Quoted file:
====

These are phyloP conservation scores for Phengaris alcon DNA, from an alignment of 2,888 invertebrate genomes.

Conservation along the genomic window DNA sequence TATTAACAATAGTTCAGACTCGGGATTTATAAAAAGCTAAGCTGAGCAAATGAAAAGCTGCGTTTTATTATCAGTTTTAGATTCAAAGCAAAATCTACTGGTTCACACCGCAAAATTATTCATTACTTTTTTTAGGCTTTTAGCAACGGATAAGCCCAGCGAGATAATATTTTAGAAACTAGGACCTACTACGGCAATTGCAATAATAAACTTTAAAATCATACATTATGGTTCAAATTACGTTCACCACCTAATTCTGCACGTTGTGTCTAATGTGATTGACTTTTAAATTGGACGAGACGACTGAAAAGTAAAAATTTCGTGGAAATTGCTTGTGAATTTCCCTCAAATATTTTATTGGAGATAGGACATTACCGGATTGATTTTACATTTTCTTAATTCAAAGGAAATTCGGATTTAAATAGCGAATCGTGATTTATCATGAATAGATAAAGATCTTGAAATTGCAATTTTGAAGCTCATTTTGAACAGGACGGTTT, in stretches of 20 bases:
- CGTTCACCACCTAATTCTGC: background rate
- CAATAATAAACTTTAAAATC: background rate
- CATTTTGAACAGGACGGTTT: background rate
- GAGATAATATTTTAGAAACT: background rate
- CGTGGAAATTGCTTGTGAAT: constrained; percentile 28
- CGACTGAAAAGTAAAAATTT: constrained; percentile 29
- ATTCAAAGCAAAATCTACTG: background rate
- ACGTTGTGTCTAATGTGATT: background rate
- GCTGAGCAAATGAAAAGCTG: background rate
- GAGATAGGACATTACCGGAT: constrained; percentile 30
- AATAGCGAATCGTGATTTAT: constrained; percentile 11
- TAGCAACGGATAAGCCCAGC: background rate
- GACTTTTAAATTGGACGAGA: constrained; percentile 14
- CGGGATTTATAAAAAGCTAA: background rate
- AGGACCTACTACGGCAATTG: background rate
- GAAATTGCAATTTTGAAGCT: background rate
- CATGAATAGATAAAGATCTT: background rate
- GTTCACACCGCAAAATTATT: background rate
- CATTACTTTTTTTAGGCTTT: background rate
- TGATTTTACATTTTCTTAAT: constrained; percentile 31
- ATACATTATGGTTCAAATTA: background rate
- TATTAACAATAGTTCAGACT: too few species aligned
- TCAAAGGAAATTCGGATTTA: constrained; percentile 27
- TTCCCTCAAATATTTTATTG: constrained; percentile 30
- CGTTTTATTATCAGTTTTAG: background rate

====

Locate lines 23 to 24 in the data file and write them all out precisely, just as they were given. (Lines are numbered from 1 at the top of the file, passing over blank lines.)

- ATACATTATGGTTCAAATTA: background rate
- TATTAACAATAGTTCAGACT: too few species aligned